People who donate a kidney to a stranger hold the welfare of strangers in higher regard than the general population does, reports a paper published online this week in Nature Human Behaviour. The study provides insight into the underpinnings of such extraordinary altruism, and suggests a psychological mechanism for possibly extending costly altruism beyond just friends and family, to strangers.
Donating a kidney to a stranger is painful, costly, non-normative, and exceedingly rare: a prime example of costly altruism. What motivates humans’ altruistic tendencies, and whether that generosity is driven by genuine empathic concern for others or selfish motivations, remains unclear.
Kruti Vekaria and colleagues asked 21 people who donated kidneys to strangers and 39 matched control participants to rank the closeness of 100 people they knew, as either relatives, friends, acquaintances or strangers. The participants then performed a money allocation task in which they chose how much to keep and how much to give to each of these ranked individuals. This allowed the authors to measure the participants’ perception of how closely related they are to others (social distancing) and the value they place on others’ welfare (social discounting). The authors find that extraordinary altruists (those who donated kidneys to strangers) rank social distance in the same way as controls, but allocate more money to distant others. The authors suggest that, rather than holding misguided perceptions of social distance, extraordinary altruists value the welfare of strangers more than the general population does. The findings contrast with the idea that altruism is motivated by a desire to help close relatives or by reciprocity.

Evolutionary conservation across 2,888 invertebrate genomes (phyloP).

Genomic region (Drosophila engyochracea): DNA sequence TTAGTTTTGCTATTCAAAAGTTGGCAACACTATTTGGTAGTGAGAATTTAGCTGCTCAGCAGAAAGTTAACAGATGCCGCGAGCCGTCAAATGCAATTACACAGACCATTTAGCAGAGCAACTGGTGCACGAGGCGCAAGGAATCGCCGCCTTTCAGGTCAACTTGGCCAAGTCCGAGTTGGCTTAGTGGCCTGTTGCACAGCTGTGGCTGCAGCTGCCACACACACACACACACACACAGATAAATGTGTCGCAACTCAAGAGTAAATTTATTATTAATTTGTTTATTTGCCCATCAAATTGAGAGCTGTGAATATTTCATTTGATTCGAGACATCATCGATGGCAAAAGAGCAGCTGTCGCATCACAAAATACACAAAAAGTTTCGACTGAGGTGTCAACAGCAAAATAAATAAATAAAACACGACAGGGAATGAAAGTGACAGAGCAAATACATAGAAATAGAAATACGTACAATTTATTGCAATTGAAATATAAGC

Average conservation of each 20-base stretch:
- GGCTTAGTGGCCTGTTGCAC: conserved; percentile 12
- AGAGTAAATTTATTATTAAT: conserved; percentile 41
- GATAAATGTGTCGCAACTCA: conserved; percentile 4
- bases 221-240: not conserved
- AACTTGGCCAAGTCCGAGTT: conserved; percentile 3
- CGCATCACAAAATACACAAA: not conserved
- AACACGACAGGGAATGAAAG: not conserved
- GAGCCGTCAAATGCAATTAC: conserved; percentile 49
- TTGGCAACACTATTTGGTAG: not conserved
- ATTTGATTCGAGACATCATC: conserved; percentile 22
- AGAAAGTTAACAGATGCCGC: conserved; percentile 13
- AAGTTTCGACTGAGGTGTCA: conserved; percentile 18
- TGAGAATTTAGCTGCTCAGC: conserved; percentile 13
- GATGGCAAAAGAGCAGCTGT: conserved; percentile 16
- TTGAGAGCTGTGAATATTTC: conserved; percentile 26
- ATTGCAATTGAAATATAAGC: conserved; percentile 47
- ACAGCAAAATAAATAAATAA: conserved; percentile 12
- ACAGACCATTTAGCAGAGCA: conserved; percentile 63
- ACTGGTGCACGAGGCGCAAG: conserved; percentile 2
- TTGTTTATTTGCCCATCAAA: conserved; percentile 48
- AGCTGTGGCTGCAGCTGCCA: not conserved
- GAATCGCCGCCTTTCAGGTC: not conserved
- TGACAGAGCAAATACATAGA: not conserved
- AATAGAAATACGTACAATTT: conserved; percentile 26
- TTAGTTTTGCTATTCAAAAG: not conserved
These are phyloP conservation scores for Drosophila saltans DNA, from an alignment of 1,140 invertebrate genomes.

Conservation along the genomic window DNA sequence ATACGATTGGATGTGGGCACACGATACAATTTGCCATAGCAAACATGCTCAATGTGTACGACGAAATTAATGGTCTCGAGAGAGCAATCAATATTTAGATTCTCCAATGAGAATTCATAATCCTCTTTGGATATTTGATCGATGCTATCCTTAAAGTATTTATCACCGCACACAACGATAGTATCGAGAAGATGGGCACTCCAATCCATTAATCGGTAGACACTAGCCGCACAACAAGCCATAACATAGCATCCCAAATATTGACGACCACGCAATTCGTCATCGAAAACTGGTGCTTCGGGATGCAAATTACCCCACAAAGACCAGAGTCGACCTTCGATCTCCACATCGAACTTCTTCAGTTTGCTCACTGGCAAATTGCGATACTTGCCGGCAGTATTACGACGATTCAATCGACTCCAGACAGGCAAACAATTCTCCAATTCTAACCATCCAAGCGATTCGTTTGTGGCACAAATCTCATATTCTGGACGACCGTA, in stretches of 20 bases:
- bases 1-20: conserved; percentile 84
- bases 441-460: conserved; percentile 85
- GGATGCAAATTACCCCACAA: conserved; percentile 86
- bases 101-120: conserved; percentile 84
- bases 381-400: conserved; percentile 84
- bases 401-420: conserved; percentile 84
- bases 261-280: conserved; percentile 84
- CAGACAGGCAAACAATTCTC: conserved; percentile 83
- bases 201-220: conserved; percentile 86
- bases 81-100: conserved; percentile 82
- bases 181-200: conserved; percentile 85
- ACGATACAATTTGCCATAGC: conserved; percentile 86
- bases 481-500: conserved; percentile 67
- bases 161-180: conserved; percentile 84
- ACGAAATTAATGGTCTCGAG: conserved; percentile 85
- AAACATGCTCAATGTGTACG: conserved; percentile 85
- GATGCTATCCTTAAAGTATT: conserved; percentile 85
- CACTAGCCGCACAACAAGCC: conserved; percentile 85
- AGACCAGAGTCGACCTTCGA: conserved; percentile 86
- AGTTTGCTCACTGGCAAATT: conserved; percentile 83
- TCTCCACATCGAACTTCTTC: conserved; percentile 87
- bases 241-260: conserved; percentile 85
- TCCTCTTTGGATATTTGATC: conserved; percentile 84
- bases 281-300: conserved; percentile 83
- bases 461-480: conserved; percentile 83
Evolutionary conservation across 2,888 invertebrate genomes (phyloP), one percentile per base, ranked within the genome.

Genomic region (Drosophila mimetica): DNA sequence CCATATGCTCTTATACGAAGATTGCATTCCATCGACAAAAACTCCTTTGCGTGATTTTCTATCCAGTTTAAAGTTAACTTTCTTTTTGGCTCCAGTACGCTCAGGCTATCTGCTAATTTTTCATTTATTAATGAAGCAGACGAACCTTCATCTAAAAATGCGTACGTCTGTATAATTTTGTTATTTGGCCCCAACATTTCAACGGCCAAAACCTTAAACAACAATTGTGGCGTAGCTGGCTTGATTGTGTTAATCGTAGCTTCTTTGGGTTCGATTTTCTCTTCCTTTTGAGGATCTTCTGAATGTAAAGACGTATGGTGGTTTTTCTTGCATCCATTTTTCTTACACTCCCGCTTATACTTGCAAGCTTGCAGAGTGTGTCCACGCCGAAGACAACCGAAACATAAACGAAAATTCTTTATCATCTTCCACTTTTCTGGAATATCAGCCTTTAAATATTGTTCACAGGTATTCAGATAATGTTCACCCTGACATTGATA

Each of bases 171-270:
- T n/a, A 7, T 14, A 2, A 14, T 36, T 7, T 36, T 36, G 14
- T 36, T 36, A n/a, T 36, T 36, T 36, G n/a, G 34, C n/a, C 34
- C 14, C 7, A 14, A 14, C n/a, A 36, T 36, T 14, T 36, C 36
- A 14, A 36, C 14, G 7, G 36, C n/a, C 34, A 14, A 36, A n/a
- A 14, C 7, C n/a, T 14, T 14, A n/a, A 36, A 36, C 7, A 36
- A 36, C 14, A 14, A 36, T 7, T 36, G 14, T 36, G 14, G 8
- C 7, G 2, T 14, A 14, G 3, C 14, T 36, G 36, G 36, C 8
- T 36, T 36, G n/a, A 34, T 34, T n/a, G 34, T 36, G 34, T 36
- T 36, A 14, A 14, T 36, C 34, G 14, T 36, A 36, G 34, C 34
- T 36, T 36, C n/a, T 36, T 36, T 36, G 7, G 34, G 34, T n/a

In an accompanying News & Views, Tobias Kalenscher writes that: “In today’s Zeitgeist of nationalist protectionism and populist individualism, this news inspires hope for the future.”